Abu Seif told Al-Monitor: “[Israeli Prime Minister Benjamin] Netanyahu will conduct a political, not a military operation. Even if he occupied the West Bank, or carried out assassinations in Gaza, he will eventually form an alliance with the extremist right, pass a political process related to joining the settlements together and draft legislation to protect them. Field reactions and bombardment are done to absorb the wrath of the people in Israel because the operation passed under the radar.”
He noted that bombarding both the West Bank and Gaza as well as considering them as one security zone, in terms of the political and military response, is done to reshuffle the cards. Abu Seif said, “If Israel thinks that those who gave orders are in Gaza, it is distracting them from managing the operation in the West Bank through this bombardment and punishing them at the same time.”
“Under the radar” is an expression that Israeli Security Minister Moshe Ya’alon used when he talked to Israeli newspaper Haaretz on June 14. He said that this operation passed under the radar, pointing at the street where the three teenagers were kidnapped, which is a stone’s throw away from a military compound affiliated to the settlement of Gush Etzion.
Ya’alon added that in 2013, more than 30 kidnapping attempts were foiled, and another 14 attempts since the beginning of this year.
Member of the political bureau of the Popular Front for the Liberation of Palestine (PFLP) Kayed al-Ghoul believes that the Netanyahu government is taking advantage of the kidnapping operation to perform aggressions against the Palestinian people to achieve a number of goals in terms of evading its responsibilities toward the peace process or in an attempt to pressure the PA to pay a political price.
Ghoul told Al-Monitor that the policy of Netanyahu to expand the settlements, refuse to acknowledge the rights of the Palestinian people besides detaining thousands of them, isolating Jerusalem and ignoring hundreds on hunger strike are the reasons that led to such an operation. “This is why Israel has to reconsider its calculations and take responsibility,” Ghoul said. “Netanyahu wants to hold the Palestinians responsible for the kidnapping of their settlers, while Israel is kidnapping the Palestinian people and taking thousands of prisoners.”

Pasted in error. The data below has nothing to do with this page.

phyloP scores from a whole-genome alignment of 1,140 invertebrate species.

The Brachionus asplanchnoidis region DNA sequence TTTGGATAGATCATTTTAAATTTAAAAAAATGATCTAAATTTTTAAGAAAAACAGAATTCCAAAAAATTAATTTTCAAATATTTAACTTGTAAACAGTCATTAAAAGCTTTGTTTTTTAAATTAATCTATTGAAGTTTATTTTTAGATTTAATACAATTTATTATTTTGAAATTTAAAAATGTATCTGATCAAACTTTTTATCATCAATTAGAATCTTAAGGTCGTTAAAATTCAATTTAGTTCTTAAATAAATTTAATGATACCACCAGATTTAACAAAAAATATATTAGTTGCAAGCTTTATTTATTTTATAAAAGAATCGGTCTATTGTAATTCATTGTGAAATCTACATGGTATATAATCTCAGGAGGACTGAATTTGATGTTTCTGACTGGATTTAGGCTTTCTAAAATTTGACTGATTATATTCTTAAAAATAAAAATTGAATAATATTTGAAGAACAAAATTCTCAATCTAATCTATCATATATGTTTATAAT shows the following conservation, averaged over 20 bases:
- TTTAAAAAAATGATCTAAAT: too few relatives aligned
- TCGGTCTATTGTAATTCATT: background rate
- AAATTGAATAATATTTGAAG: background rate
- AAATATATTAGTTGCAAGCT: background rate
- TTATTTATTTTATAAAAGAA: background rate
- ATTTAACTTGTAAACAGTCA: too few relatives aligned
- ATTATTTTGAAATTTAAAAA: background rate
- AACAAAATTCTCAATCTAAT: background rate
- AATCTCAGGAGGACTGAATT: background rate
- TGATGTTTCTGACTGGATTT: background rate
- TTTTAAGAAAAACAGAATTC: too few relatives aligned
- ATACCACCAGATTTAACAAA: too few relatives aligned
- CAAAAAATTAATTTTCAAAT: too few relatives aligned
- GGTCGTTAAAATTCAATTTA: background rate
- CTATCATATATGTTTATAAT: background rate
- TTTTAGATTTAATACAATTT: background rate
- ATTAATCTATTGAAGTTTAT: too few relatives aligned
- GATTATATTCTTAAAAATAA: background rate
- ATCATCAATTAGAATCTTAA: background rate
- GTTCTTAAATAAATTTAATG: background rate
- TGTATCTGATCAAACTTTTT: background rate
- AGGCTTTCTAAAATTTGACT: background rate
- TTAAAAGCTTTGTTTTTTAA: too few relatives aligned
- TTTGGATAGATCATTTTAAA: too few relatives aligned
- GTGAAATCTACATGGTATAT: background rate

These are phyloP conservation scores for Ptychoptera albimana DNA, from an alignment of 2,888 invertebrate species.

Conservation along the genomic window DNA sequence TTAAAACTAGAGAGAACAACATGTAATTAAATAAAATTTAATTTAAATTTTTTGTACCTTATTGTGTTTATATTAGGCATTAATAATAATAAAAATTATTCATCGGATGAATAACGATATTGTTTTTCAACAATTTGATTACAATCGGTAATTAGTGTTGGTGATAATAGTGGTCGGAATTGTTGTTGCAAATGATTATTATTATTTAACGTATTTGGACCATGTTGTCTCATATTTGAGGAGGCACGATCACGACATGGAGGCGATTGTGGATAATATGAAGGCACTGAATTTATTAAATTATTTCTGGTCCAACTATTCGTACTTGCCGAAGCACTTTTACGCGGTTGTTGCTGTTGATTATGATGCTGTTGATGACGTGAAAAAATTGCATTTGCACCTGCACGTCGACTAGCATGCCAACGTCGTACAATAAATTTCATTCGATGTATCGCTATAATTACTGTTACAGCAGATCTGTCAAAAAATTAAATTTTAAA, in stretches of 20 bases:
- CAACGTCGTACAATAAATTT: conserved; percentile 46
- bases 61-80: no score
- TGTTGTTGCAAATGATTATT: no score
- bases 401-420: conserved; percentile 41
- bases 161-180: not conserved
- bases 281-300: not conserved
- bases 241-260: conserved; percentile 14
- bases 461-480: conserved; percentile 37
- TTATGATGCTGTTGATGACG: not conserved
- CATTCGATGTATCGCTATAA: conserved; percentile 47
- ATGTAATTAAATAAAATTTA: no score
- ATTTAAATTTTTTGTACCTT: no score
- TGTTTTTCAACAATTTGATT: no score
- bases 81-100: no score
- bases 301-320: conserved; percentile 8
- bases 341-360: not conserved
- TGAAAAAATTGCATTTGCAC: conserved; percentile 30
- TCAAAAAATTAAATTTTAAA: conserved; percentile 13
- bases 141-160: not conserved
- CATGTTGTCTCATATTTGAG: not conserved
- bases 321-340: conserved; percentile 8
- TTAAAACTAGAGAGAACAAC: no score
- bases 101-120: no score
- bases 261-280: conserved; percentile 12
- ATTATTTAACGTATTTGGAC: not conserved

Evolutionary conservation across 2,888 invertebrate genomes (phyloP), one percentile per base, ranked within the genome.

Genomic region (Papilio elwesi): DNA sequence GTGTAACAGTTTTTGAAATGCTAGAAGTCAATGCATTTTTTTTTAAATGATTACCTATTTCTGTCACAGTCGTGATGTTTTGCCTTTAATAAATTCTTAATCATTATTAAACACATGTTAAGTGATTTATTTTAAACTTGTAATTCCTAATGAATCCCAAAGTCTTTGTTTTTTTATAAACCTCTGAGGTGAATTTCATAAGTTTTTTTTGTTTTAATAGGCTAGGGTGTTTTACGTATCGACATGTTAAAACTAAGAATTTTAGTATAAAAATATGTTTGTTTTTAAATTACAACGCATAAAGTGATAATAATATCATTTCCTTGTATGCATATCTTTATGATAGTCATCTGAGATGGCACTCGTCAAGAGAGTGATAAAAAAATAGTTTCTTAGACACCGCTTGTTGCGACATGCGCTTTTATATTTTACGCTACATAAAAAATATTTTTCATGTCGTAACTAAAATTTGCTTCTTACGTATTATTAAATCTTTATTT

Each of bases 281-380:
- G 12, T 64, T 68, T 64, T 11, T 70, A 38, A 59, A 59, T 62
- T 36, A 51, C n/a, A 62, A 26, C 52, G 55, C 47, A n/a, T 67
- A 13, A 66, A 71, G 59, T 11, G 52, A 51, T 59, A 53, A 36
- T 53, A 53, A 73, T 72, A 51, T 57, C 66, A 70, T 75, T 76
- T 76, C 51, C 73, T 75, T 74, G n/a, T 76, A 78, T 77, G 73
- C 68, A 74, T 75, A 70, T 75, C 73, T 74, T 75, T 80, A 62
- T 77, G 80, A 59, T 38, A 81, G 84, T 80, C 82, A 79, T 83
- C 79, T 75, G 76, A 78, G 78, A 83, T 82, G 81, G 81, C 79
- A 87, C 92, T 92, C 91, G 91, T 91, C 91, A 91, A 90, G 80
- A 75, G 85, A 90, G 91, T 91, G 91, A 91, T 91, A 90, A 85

Political analyst Hani Habib believes that the picture will remain vague as long as no party claims responsibility for the operation. “There are many scenarios and various doubts. I believe that since these three went missing last Thursday, and Israel is exerting efforts to find them, it means that there has indeed been a kidnapping operation,” he told Al-Monitor. Habib said that until the details were revealed, Israel would convey messages to all parties, particularly Hamas and Palestinian President Mahmoud Abbas, such as threatening them with military operations.
“Until then, Israel will not conduct a large-scale military operation. It will only bombard in response to the missiles launching from Gaza,” Habib said.
On the ground, the situation is different. In front of a big screen set up in al-Andalous cafe overlooking the Sea of Gaza, Mohamed Dawahidi watches the World Cup match between France and Honduras. Every few minutes, he receives news flashes about developments of the kidnapping operation on his phone. He reads them, then puts his phone down. Israeli military aircraft patrol without distracting him from watching the match.
He relayed his impressions to Al-Monitor: “Gaza is a magical and exceptional place. We are living now under an Israeli threat; yet, at the same time we are watching the World Cup. There is no stability, but there is also no fear.”
Dawahidi expects that the Gaza Strip will pay the price sooner or later: “Even if it happened in China, Gaza will still pay the price.”